Calgary East is one of those ridings you might not expect the Tories to hold onto - especially if you're a big believer in ethnic bloc voting, and that the PC's are the "party of old, white men". Demographically, such a party wouldn't stand a hope in hell of getting elected in Calgary East - yet the PC's have held it for a decade and a half. The riding includes areas like Forest Heights, Marlborough and Radisson Heights - some of the lowest property-values in the city, and therefore the most likely place to find recent arrivals or folks who are down on their financial luck. The Liberals have been gaining steadily in the last 3 elections, and this was a targeted riding by many in the Liberal brain-trust this time a year ago. For 14+ years, PC Moe Amery has served as the MLA for the people of Calgary East. Amery is seeking re-election.
Moe Amery (PC)
Bill Harvey (Lib)
Christopher Dovey (NDP)
Mike McCraken (WAP)
Ross Cameron (Grn)
Moe Amery is an institution in Calgary East, even if he's relatively unknown through the rest of the province. He is the prototypical "4th-line forward" of the political sphere - you need him to sit on committees, but he's not going to make it to cabinet - especially in light of allegations, ultimately unproven, of wrong-doing on his part a few years ago. Amery has good organization in Calgary East, as you'd expect from a long-time incumbent, and will be tough to move.
Bill Harvey ran for the Liberals in Calgary East in 2004, pulling in almost 29% of the popular vote. To win, he needs to either gain 2000 votes outright, or turn 1000 of Amery's voters to the Dark Side. Harvey was nominated rather late in the game this time around, and despite his strong ties to his community, may have a hard time getting "over the hump" due to the fact that he does not, in fact, live in the riding (which, in this author's opinion, shouldn't matter as much as it seems to). The Liberal organizers may have blown a chance in this riding, but time will tell.
Christopher Dovey is a local with deep roots in the community - exactly the type of candidate the Liberals should have tried to place here. Dovey organized a town hall to address concerns with the lack of repair at Marlborough Park Elementary last year, which gives him both local credibility as an organizer, and puts the shine on him among young area parents. He's also involved in ethnic politics - always tricky for the melanin-challenged. If he runs a fantastic, aggressive campaign and the Tories falter, there could be a big suprise on the morning of March 4th - don't bet the farm, but it's at least POSSIBLE.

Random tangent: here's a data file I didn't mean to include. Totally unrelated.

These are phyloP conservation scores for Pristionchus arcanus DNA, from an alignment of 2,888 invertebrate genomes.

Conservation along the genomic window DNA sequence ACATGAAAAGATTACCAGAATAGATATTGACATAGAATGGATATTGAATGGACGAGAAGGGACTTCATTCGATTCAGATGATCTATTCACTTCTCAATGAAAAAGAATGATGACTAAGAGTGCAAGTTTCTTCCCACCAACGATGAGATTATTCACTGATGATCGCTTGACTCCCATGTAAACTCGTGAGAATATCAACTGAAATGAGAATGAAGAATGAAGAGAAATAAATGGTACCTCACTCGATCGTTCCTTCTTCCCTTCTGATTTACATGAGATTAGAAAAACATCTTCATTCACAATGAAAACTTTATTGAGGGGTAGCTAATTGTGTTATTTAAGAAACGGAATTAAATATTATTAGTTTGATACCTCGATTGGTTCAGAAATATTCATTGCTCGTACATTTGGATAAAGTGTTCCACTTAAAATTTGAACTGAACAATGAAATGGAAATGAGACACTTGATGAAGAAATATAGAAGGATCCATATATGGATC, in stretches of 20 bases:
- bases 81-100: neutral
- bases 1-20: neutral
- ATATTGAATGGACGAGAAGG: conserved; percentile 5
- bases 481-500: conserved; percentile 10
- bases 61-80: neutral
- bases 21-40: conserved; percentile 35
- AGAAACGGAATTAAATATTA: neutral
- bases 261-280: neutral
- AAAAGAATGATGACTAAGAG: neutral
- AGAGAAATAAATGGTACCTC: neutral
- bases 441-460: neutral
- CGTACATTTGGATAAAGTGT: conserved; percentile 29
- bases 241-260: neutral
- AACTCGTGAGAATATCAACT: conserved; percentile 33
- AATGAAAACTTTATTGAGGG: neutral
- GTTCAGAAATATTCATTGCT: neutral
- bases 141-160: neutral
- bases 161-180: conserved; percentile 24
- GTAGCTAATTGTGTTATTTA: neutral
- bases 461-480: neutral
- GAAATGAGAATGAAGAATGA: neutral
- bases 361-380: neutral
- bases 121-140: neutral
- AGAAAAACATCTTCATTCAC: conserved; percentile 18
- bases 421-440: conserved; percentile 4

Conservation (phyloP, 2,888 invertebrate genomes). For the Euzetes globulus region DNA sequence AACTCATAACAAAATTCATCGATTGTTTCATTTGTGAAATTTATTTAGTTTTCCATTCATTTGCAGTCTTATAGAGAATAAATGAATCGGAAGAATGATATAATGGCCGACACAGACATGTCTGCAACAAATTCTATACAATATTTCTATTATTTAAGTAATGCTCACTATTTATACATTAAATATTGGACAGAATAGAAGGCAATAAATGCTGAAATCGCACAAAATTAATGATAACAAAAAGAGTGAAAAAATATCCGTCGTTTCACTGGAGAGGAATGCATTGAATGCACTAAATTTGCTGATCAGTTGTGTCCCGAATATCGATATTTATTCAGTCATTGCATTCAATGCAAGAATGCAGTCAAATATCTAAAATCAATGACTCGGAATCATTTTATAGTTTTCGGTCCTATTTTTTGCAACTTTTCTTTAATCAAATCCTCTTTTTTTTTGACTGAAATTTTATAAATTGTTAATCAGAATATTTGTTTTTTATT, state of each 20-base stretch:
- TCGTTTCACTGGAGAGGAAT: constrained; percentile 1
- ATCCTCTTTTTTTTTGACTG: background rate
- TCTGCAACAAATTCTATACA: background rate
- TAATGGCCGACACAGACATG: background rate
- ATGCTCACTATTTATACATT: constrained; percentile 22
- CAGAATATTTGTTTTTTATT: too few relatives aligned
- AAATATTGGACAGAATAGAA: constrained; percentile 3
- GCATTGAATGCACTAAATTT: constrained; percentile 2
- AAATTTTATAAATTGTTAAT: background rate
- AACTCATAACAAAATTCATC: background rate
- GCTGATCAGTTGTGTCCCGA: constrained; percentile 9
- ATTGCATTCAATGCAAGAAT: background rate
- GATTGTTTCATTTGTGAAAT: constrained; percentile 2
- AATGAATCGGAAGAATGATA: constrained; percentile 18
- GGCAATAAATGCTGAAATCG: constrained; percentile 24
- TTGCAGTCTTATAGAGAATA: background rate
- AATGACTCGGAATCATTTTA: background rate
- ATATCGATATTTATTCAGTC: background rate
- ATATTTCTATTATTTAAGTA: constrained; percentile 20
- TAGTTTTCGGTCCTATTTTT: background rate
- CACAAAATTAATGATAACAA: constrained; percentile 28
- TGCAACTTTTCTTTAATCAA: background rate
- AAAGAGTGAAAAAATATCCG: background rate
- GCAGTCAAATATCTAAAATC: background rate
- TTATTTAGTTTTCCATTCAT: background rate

Mike McCraken (no, I don't know if his brother's name is Phil) is a first-time candidate, with a long history of association with groups such as the Reform Party. The former commercial lender for CIBC and now business owner has a tough road ahead, as Calgary East is NOT the riding it was in the 1960's when Social Credit coasted to victory after victory here. McCracken may run into problems in the local candidate's forums, as his primary message seems to be that "The Tories have been around too long", followed by... well, by nothing. This may do more to help the Liberals and NDP than to help him, as people in this riding don't vote PC, they vote Moe Amery. This is NOT a hotbed of conservative thought, and the Wildrose Alliance had best not be mortgaging anyone's house on campaign expenses in Calgary East.
Ross Cameron is a rarity in provincial politics these days - he's a candidate with a platform that deviates from the script he's given by the Head Office. The Green candidate shares the values and policy ideas of the Green Party, but says his focus for the riding is on health care, education, and efficient transportation. The engineer has worked on major energy and power projects, but this may be his biggest challenge to date: In order to capture the votes of a majority in Calgary East, he's going to need to explain to them why he, and the Green Party, can help the people of this riding better than any of the other parties or candidates. Talking about the polar ice caps isn't going to win this riding, with schools crumbling and social infrastructure a mess. If he runs a great campaign, and steals votes from the Liberals, NDP, and disaffected Tories, he COULD place 3rd. Maybe.
Someday, your secret identity and I should have a coffee and discuss east and northeast Calgary (not nearly the lowest incomes or property values in the city, despite popular perception) and ethnic bloc voting, which does exist, but in this province massively favours the Conservatives.
Put bluntly: ethnic people (of whom I think there are fewer in Calgary East, BTW, than the other east Calgary ridings -- the City is really slow on updating its stats, but it sure looks like those neighbourhoods are "post-ethnic" when you wander through)are voting Tory, not for Moe per se.
It's because ethnic power brokers are no dummies; if they're going to deliver the voter blocs they promise (sometimes justified, sometimes not, sometimes Ward 10 scandal), they will deliver them to the candidate who will win, even if it's Hung Pham, say.
In Calgary, you've always been better off making that bet with the PCs. The perception is changing, a little, and we may see proof of that in McCall. Time will tell.
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